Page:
|Ty entering the chamber for the last time|
I just kissed Ty goodbye as he was rolled into the hyperbaric oxygen chamber for the last time. I am so happy. He did it! Look at the smile on his face. Oh, and the haircut, too! So handsome. I'm a very proud momma.
Of course, he started to cry some crocodile tears as game time approached. "I scared," he whined. I just smiled and said, "C'mon, Ty! After sixty times, you know the drill. Everything is going to be fine." I can't believe we have been doing this since his very first treatment on April 19th. As I was racing to the hospital this morning, late as usual, I was imagining how I would probably get pulled over for speeding. After all this time, I expected it on our last day - especially knowing how often "Murphy's Law" tends to interrupt my daily life. Alas, I was lucky for a change! We arrived on time, no speeding tickets. It was actually a pleasant commute this morning :)
I stop at a gas station for coffee every single day on my way to Phelps. One time the man at the register - who never takes a day off - complimented me on my smile in the morning. He said something along the lines of how everyone is always so grumpy in the morning, but I always come in with a positive energy. That came as an absolute shock to me. "Really?" I said. "Because my four-year-old son is waiting in the car; we are on our way to the hospital. We do this every day for treatment that we hope will help heal some of the late effects he's had after radiation treatment for his brain cancer. I don't feel very positive, but I'm glad I can fake it."
The man told me that I am not faking it, that it is a natural gift I have. I don't take compliments well, and am embarrassed to share it here because I feel very much the opposite. Anyway, my point of the story is this.... somehow, when I picked up my coffee this morning, that same man knew something was different about today. We rarely exchange much more than "good morning, how are you" but today, he reached out unexpectedly and took my hand. "How are you?" he asked in his adorable accent. When I answered "good, thank you," he didn't let go of my hand and I felt like he was searching my eyes for more. So... I gladly explained how today is Ty's last treatment and that I hope I won't be seeing him very often anymore. He was genuinely so happy. So was the girl who is always working the register next to him. We didn't have to exchange many words. I promised I would come back to say hello now and then, and he wished us all the best. It's always so strange to me when a person can get a good feeling, a real understanding, from another complete stranger. What an amazing world we live in, filled with so much peace and beauty. I'm grateful for the warm and fuzzy our short exchange gave me this morning.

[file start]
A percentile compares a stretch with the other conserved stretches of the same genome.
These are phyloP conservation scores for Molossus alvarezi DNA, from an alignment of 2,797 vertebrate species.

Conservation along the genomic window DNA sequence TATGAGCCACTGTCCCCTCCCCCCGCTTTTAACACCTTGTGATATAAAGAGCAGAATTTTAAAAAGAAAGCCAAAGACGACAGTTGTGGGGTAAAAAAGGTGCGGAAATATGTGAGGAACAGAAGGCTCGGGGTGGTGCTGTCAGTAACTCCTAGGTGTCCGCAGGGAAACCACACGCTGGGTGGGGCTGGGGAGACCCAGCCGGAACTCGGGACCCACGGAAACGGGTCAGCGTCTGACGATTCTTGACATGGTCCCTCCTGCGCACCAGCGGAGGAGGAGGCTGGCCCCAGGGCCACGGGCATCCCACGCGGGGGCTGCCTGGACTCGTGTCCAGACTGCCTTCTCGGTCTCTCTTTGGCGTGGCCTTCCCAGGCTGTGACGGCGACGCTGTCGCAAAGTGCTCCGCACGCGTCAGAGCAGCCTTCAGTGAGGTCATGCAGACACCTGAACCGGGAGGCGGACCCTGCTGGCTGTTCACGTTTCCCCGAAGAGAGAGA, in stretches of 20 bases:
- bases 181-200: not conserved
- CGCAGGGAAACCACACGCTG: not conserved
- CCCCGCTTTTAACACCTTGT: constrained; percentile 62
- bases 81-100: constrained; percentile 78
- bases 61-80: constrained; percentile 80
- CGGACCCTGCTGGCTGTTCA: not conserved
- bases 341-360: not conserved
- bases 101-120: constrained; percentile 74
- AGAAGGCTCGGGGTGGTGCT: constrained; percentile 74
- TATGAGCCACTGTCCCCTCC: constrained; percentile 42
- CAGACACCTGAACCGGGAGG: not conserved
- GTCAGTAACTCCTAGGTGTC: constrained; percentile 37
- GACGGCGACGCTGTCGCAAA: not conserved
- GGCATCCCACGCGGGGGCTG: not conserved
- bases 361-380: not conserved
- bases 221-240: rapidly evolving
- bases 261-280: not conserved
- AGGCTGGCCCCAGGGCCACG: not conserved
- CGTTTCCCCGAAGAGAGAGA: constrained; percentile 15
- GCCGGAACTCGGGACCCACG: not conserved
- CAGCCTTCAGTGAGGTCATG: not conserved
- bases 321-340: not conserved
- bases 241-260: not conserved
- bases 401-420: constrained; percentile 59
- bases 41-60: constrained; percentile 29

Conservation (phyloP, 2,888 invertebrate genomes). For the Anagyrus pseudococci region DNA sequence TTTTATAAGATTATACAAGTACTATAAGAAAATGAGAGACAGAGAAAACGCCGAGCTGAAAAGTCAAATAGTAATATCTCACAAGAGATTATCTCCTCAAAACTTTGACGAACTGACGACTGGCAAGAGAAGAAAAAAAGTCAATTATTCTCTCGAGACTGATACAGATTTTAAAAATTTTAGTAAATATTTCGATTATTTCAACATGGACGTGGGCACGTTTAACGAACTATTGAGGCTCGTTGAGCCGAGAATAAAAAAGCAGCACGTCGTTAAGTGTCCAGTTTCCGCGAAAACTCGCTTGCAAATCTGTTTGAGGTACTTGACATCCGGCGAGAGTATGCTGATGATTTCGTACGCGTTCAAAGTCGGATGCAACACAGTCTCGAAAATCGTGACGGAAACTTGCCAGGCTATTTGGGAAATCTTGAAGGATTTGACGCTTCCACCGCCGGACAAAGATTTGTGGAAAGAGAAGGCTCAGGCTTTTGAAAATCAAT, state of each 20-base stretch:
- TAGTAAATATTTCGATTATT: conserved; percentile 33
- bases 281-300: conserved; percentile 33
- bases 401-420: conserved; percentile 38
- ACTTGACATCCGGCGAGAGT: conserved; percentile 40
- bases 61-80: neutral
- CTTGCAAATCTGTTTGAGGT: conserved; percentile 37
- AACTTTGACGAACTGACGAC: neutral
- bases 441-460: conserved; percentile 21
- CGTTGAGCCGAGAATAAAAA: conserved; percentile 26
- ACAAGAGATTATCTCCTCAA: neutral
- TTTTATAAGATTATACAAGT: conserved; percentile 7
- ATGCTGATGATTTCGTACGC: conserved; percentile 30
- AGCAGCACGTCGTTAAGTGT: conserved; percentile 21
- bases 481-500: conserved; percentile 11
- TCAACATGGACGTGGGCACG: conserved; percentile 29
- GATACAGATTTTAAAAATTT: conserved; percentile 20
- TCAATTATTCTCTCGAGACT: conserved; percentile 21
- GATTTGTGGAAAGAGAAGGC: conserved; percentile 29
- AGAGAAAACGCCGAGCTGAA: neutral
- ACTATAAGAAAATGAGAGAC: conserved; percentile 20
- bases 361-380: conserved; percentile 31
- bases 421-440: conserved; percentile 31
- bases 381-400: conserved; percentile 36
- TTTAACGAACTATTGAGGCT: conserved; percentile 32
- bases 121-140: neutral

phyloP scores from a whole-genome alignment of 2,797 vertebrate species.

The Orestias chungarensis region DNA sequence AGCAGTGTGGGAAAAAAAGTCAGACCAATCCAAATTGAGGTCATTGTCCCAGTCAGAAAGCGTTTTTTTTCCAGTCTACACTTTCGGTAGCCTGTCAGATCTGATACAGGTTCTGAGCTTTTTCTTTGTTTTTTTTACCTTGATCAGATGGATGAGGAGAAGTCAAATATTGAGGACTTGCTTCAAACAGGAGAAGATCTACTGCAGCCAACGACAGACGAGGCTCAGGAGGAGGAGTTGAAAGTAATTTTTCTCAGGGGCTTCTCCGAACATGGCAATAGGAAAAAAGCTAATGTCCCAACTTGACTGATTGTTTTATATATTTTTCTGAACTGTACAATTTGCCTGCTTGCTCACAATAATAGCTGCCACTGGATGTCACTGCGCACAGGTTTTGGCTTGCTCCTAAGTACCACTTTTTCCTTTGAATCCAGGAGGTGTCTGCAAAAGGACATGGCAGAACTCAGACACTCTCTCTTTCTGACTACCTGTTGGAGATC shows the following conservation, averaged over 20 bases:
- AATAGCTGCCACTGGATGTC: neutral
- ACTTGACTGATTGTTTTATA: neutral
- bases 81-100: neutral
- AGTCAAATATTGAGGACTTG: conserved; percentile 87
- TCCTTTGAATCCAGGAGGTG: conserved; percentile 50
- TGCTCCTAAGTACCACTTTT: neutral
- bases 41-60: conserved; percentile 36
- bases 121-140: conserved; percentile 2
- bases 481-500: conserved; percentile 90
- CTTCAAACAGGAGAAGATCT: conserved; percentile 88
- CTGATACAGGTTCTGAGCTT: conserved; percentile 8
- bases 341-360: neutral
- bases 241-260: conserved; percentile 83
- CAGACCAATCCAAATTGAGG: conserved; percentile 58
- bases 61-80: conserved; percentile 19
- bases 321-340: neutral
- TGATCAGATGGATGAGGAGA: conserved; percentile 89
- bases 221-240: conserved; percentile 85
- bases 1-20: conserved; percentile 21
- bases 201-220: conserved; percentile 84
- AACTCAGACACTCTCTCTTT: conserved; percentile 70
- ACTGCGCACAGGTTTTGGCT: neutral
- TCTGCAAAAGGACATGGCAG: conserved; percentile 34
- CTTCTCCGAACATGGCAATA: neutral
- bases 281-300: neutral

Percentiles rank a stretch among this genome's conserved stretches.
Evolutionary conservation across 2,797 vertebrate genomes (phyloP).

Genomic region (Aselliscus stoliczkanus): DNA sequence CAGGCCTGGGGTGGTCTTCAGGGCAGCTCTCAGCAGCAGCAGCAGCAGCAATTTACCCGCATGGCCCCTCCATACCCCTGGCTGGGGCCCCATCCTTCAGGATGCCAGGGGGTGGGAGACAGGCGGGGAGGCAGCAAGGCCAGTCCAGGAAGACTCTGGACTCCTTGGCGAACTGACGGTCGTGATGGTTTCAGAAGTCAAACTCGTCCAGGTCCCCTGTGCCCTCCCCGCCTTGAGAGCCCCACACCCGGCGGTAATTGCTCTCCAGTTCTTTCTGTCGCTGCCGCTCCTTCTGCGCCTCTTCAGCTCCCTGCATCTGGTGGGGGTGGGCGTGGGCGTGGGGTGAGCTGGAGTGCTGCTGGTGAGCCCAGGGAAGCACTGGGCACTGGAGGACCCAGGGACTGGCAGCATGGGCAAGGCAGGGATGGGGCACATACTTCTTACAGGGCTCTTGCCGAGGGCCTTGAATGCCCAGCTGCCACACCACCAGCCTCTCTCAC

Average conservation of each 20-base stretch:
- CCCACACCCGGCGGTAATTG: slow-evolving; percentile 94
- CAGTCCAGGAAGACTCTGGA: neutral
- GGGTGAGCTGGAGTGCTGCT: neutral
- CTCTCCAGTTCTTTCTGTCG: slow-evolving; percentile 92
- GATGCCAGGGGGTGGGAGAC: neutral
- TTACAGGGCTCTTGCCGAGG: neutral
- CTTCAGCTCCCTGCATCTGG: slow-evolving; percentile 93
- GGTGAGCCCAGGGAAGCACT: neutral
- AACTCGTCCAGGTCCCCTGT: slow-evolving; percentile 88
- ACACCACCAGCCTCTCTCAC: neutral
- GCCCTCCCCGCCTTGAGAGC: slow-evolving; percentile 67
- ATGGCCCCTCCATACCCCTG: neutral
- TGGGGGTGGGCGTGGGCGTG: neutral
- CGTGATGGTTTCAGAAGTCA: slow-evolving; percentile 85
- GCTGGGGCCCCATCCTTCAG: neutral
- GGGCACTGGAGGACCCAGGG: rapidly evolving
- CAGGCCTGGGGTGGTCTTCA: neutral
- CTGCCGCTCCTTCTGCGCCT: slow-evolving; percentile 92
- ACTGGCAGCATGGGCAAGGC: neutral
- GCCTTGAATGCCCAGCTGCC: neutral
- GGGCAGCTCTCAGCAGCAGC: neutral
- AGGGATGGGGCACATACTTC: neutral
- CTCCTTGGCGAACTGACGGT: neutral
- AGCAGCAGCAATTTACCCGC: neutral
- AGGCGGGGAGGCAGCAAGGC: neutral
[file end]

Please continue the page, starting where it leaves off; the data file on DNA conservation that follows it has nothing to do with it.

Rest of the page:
Of course, it's not easy for me to maintain that perspective. There's certainly an overabundance of evil and wrongdoings to counterbalance the good - like the cancer that attacks our innocent children. But Ty's cancer is losing. It has only made my love stronger, my heart bigger and set my fighting heart ablaze with something fierce.
This exact time of day on August 9th, 2010 - two years ago to the minute - Lou and I were sitting in the Emergency Department of Cohen's Children's Hospital, watching Ty pass every neurological exam and answering the same questions over and over and over again. We hadn't slept at all the night before and we spent most of the night on the phone with different doctor's and wondering if we should go to the hospital. Early that morning, once we had someone to watch Gavin, we headed over with no idea what was in store for us. I remember those first days in the hospital SO well. I never imagined that hospital stays with our little boy would become part of our regular life over the next two years. On Saturday, August 11th, it will be the two year anniversary of Ty's diagnosis. We are going to run away that day. We're hitting the road bright and early to take a family vacation. As Ty likes to say... "EAT MY DUST!" We are outta here.